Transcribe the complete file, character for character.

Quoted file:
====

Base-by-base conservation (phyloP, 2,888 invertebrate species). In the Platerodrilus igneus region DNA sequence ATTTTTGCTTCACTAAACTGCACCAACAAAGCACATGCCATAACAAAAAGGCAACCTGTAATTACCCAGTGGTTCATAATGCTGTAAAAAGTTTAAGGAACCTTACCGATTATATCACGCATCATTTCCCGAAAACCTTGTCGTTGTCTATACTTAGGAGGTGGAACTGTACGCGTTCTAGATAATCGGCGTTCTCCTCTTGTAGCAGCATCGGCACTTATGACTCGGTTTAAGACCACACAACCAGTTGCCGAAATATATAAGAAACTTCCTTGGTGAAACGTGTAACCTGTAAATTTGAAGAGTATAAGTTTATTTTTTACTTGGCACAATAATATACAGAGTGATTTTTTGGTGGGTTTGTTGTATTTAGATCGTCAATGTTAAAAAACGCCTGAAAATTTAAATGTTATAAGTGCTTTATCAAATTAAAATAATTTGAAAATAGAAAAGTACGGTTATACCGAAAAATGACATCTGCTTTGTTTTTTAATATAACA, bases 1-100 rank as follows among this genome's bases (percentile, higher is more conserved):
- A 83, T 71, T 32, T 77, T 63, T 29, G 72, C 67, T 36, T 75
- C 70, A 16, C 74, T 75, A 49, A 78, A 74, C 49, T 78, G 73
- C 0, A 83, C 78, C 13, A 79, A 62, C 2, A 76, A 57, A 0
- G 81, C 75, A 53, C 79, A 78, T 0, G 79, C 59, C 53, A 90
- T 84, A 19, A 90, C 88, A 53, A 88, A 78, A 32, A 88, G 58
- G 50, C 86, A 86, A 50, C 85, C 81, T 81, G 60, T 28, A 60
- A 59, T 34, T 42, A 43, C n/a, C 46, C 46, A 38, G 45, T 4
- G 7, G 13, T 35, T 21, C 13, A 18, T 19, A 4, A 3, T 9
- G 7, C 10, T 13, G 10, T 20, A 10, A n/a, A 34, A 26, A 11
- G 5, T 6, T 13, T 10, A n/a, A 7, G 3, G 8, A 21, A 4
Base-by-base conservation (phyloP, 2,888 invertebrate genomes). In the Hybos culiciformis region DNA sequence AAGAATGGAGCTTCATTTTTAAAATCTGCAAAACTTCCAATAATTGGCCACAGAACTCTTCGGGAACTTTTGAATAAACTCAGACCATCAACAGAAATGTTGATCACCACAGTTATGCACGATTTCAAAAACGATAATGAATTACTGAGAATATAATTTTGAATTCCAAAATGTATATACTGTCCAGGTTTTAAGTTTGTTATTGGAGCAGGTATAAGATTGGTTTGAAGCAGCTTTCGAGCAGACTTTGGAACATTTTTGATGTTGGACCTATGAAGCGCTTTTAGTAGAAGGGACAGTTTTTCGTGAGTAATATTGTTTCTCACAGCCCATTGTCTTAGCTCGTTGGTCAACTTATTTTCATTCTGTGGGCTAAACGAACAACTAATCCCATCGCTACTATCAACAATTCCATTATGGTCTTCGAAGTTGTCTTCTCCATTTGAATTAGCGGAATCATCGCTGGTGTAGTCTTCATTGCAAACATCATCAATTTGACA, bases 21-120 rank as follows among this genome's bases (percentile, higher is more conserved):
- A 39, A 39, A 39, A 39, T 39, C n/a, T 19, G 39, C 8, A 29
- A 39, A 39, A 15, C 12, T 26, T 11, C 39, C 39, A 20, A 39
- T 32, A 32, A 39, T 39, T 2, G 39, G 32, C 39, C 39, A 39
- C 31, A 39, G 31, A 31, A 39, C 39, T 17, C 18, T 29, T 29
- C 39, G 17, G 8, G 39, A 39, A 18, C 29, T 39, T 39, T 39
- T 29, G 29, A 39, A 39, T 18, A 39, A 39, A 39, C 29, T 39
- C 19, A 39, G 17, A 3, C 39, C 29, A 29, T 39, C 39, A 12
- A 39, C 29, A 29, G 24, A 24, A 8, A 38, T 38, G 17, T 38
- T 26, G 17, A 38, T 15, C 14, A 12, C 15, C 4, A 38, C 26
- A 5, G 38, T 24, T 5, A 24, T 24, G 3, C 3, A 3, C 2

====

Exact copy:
Base-by-base conservation (phyloP, 2,888 invertebrate species). In the Platerodrilus igneus region DNA sequence ATTTTTGCTTCACTAAACTGCACCAACAAAGCACATGCCATAACAAAAAGGCAACCTGTAATTACCCAGTGGTTCATAATGCTGTAAAAAGTTTAAGGAACCTTACCGATTATATCACGCATCATTTCCCGAAAACCTTGTCGTTGTCTATACTTAGGAGGTGGAACTGTACGCGTTCTAGATAATCGGCGTTCTCCTCTTGTAGCAGCATCGGCACTTATGACTCGGTTTAAGACCACACAACCAGTTGCCGAAATATATAAGAAACTTCCTTGGTGAAACGTGTAACCTGTAAATTTGAAGAGTATAAGTTTATTTTTTACTTGGCACAATAATATACAGAGTGATTTTTTGGTGGGTTTGTTGTATTTAGATCGTCAATGTTAAAAAACGCCTGAAAATTTAAATGTTATAAGTGCTTTATCAAATTAAAATAATTTGAAAATAGAAAAGTACGGTTATACCGAAAAATGACATCTGCTTTGTTTTTTAATATAACA, bases 1-100 rank as follows among this genome's bases (percentile, higher is more conserved):
- A 83, T 71, T 32, T 77, T 63, T 29, G 72, C 67, T 36, T 75
- C 70, A 16, C 74, T 75, A 49, A 78, A 74, C 49, T 78, G 73
- C 0, A 83, C 78, C 13, A 79, A 62, C 2, A 76, A 57, A 0
- G 81, C 75, A 53, C 79, A 78, T 0, G 79, C 59, C 53, A 90
- T 84, A 19, A 90, C 88, A 53, A 88, A 78, A 32, A 88, G 58
- G 50, C 86, A 86, A 50, C 85, C 81, T 81, G 60, T 28, A 60
- A 59, T 34, T 42, A 43, C n/a, C 46, C 46, A 38, G 45, T 4
- G 7, G 13, T 35, T 21, C 13, A 18, T 19, A 4, A 3, T 9
- G 7, C 10, T 13, G 10, T 20, A 10, A n/a, A 34, A 26, A 11
- G 5, T 6, T 13, T 10, A n/a, A 7, G 3, G 8, A 21, A 4
Base-by-base conservation (phyloP, 2,888 invertebrate genomes). In the Hybos culiciformis region DNA sequence AAGAATGGAGCTTCATTTTTAAAATCTGCAAAACTTCCAATAATTGGCCACAGAACTCTTCGGGAACTTTTGAATAAACTCAGACCATCAACAGAAATGTTGATCACCACAGTTATGCACGATTTCAAAAACGATAATGAATTACTGAGAATATAATTTTGAATTCCAAAATGTATATACTGTCCAGGTTTTAAGTTTGTTATTGGAGCAGGTATAAGATTGGTTTGAAGCAGCTTTCGAGCAGACTTTGGAACATTTTTGATGTTGGACCTATGAAGCGCTTTTAGTAGAAGGGACAGTTTTTCGTGAGTAATATTGTTTCTCACAGCCCATTGTCTTAGCTCGTTGGTCAACTTATTTTCATTCTGTGGGCTAAACGAACAACTAATCCCATCGCTACTATCAACAATTCCATTATGGTCTTCGAAGTTGTCTTCTCCATTTGAATTAGCGGAATCATCGCTGGTGTAGTCTTCATTGCAAACATCATCAATTTGACA, bases 21-120 rank as follows among this genome's bases (percentile, higher is more conserved):
- A 39, A 39, A 39, A 39, T 39, C n/a, T 19, G 39, C 8, A 29
- A 39, A 39, A 15, C 12, T 26, T 11, C 39, C 39, A 20, A 39
- T 32, A 32, A 39, T 39, T 2, G 39, G 32, C 39, C 39, A 39
- C 31, A 39, G 31, A 31, A 39, C 39, T 17, C 18, T 29, T 29
- C 39, G 17, G 8, G 39, A 39, A 18, C 29, T 39, T 39, T 39
- T 29, G 29, A 39, A 39, T 18, A 39, A 39, A 39, C 29, T 39
- C 19, A 39, G 17, A 3, C 39, C 29, A 29, T 39, C 39, A 12
- A 39, C 29, A 29, G 24, A 24, A 8, A 38, T 38, G 17, T 38
- T 26, G 17, A 38, T 15, C 14, A 12, C 15, C 4, A 38, C 26
- A 5, G 38, T 24, T 5, A 24, T 24, G 3, C 3, A 3, C 2